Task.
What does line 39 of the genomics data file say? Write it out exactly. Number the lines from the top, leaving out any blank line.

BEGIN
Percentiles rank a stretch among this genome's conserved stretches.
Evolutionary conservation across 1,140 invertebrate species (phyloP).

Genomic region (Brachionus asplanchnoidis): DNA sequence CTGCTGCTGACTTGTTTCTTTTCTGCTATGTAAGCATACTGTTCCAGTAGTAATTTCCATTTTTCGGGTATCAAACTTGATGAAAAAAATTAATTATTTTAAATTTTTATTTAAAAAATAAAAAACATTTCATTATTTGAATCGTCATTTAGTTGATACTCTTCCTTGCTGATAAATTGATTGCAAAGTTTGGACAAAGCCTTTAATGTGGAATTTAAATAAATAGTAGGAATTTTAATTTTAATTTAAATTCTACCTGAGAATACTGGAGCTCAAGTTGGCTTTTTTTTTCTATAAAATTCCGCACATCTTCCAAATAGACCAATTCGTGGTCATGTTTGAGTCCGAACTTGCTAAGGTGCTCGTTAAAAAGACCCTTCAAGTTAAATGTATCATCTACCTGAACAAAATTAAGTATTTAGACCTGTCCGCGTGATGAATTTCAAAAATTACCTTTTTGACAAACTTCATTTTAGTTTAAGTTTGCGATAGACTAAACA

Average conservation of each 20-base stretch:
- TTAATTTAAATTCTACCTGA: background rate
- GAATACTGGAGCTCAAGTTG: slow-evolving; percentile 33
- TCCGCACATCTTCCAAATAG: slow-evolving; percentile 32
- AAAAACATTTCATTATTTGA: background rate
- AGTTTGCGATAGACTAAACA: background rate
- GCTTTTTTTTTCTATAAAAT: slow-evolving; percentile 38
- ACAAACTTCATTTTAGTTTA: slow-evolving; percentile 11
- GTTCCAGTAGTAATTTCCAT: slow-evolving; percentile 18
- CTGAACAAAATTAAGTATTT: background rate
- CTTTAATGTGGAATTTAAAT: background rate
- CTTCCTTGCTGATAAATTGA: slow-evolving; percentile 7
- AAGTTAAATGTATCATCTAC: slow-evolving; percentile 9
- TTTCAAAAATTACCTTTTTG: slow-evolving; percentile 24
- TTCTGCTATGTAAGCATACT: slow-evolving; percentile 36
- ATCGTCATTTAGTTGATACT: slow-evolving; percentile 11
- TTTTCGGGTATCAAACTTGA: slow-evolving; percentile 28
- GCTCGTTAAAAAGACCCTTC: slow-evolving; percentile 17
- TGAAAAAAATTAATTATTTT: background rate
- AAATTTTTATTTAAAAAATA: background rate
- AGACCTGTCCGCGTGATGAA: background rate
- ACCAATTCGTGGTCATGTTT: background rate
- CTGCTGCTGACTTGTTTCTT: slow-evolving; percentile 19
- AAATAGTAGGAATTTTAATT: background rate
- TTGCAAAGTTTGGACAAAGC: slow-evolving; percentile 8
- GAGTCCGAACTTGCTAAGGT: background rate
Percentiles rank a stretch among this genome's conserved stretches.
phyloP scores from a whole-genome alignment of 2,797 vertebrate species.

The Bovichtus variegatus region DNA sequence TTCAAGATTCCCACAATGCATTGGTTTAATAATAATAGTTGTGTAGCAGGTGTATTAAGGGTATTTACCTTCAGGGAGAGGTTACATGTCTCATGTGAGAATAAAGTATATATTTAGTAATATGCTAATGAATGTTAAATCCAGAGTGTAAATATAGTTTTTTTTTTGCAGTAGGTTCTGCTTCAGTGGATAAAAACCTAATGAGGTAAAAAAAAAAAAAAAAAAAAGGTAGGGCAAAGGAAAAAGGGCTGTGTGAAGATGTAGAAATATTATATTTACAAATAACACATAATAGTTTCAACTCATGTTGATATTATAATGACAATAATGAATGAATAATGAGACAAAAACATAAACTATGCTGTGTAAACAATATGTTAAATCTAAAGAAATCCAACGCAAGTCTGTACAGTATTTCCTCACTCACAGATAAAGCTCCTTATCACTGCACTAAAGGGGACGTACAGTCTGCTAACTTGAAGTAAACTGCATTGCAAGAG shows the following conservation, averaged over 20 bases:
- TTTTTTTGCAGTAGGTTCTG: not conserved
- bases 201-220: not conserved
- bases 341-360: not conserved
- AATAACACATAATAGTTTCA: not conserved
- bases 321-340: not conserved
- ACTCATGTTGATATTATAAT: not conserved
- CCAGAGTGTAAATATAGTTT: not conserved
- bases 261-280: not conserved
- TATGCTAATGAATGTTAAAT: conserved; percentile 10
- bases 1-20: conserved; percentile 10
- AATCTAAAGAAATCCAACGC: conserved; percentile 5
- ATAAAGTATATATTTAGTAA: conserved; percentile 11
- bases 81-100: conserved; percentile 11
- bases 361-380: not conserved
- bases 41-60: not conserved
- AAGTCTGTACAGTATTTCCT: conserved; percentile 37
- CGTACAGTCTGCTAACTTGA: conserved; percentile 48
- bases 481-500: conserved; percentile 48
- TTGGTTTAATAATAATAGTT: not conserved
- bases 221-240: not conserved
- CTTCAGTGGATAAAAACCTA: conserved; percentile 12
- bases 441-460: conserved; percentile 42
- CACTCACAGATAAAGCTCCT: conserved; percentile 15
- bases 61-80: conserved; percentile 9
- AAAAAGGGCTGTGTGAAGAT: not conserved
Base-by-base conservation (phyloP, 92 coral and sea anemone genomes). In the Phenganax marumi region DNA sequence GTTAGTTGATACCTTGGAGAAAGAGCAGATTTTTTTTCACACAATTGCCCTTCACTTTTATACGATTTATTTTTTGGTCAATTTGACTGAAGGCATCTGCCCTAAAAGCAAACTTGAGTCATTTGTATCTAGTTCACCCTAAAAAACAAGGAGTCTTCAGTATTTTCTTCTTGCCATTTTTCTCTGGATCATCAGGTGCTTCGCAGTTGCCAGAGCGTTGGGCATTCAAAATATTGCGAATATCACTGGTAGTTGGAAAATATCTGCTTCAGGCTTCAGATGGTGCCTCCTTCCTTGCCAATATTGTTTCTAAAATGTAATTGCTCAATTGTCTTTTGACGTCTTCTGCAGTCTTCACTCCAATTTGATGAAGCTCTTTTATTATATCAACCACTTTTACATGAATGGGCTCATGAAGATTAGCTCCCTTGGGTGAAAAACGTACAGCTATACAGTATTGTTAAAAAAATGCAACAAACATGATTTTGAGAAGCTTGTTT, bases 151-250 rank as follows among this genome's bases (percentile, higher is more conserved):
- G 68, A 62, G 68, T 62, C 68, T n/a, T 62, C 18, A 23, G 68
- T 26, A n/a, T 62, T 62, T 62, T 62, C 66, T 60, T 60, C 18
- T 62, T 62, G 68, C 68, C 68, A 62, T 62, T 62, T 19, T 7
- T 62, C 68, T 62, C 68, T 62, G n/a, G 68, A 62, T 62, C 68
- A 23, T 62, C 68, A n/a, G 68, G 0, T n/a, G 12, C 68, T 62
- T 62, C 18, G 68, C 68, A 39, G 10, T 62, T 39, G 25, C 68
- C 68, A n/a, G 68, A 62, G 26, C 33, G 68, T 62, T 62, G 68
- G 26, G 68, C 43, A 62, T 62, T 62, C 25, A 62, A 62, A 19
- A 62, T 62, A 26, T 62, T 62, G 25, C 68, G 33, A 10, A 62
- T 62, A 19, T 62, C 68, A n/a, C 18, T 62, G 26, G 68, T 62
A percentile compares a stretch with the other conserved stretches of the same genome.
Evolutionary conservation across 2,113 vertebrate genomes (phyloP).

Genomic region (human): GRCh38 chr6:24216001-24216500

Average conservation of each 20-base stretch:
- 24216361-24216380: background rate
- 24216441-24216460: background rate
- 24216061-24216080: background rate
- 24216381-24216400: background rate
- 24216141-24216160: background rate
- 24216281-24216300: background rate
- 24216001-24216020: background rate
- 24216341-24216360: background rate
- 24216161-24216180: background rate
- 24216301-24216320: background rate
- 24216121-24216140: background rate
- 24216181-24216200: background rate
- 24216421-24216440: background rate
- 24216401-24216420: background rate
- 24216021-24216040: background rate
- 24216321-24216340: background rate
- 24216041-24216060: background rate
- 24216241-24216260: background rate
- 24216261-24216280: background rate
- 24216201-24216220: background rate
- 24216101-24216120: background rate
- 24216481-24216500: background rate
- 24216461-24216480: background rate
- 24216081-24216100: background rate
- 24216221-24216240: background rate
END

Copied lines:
- CCAGAGTGTAAATATAGTTT: not conserved